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400 Years Of Freethought
Samuel Porter Putnam
Thomas Jefferson: The Art of Power
Jon Meacham
Fairy Tales from the Brothers Grimm: A New English Version
Philip Pullman, Jacob Grimm
Doubt: A History: The Great Doubters and Their Legacy of Innovation from Socrates and Jesus to Thomas Jefferson and Emily Dickinson
Jennifer Michael Hecht
The Kingdom of Matthias: A Story of Sex and Salvation in 19th-Century America
Paul E. Johnson, Sean Wilentz

Wanted to like it...

Fanny Wright: Rebel in America - Celia Morris Eckhardt

Fanny Wright, Rebel in America was a thoroughly depressing psychohistory of a radical reformer who Eckhardt concludes was simply bipolar.

I feel a little bad saying that, because I wanted to like this book. Frances Wright was a remarkable person living in a remarkable time. She captivated Jeremy Bentham and Mary Shelley, traveled with Lafayette, visited Jefferson at Monticello, and started the first cooperative community in America dedicated to addressing the pressing issue of slavery. While Eckhardt doesn’t fail to mention these events, the way she tells the story focuses the reader’s attention on the “imperious self-absorption of a rich heiress brought up to expect subservience from others,” in the words of a 1984 reviewer for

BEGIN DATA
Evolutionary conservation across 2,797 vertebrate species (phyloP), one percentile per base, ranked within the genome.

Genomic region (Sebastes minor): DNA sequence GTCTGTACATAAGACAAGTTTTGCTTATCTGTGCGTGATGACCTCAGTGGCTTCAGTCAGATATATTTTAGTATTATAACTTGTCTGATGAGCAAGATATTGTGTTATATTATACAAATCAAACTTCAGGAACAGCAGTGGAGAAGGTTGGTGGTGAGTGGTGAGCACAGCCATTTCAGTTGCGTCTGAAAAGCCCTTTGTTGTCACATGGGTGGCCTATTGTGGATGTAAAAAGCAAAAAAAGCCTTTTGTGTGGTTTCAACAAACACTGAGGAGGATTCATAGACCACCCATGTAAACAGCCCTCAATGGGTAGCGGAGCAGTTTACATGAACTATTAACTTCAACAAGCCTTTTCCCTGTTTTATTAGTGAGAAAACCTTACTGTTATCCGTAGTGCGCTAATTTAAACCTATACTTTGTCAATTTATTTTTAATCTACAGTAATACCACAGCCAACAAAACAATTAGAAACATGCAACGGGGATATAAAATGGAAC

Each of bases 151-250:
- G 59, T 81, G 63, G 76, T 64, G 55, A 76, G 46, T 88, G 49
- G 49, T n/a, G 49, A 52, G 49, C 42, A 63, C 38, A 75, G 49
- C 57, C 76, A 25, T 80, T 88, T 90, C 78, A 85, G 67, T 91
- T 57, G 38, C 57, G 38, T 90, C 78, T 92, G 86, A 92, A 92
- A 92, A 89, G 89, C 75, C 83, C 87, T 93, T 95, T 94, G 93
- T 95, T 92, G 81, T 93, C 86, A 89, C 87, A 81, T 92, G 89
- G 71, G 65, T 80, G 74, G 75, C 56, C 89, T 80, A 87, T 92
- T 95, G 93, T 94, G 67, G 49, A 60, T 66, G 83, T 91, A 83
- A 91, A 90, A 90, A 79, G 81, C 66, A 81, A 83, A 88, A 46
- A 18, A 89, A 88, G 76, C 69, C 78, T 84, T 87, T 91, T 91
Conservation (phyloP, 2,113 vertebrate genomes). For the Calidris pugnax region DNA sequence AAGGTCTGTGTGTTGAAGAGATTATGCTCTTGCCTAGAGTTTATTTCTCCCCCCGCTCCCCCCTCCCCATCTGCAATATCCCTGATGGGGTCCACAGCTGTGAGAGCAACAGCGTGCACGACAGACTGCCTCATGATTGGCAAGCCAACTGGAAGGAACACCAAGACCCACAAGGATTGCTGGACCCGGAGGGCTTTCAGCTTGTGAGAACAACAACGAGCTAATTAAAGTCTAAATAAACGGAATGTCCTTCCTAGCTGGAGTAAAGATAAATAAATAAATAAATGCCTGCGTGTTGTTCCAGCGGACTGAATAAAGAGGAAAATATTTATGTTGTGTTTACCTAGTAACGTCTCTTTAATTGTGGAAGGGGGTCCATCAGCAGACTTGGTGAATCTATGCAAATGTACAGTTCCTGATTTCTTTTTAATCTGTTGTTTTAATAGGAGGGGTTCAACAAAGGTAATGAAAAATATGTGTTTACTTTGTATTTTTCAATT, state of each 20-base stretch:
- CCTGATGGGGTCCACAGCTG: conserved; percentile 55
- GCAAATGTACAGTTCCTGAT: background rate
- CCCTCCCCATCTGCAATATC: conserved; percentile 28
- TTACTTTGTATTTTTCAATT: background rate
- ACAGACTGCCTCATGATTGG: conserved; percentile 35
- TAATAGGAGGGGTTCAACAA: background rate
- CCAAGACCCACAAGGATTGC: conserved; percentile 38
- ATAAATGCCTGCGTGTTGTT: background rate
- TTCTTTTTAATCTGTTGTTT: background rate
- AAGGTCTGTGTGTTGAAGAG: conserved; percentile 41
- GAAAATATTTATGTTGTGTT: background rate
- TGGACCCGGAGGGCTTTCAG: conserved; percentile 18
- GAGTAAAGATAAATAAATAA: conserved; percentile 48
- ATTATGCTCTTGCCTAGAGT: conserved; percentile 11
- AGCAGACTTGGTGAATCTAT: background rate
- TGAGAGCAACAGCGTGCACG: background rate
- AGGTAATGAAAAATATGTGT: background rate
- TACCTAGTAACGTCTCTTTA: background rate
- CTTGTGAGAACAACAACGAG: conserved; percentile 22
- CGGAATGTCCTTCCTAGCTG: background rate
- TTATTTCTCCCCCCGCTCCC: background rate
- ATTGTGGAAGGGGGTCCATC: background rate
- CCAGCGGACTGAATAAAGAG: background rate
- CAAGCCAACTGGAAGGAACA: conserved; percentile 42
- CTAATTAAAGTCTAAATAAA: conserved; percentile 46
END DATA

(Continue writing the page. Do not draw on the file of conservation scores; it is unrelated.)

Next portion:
The Women’s Review of Books. The fact that Eckhardt herself had credentials in the 1980s women’s movement (and possibly the Harvard University Press logo?) seems to have prevented anyone from challenging or even questioning her interpretation of Wright’s mental state or her portrayal of Wright’s life as a series of doomed, egotistical “tries for greatness” in a man’s world.

I haven’t read all the sources Eckhardt used for this biography, so I can’t yet say conclusively that her interpretation is flawed. However, I have a few reasons for thinking so. First, Frances Wright earned the respect and admiration of many respectable people, including the subject of my recent biography, 
Dr. Charles Knowlton. Second, having just written my biography of Knowlton, I am aware how easy it would have been for me to portray him as just a psychologically messed-up crank. Finally, Eckhardt researched and wrote her biography in the late 70s and early 80s, and I can’t help thinking of Fawn Brodie a bit, as I read it. Psychohistory was in — and, personally, psychohistory often strikes me as being a combination of therapy and projection.

Fanny Wright
 is a valuable source of references, and I appreciate this very much. I’ll definitely be digging into them, because Frances Wright is a key figure in 19th-century transatlantic freethought. If—as I suspect I may—I find I feel differently about Wright’s life and accomplishments, I may take a crack at her life myself.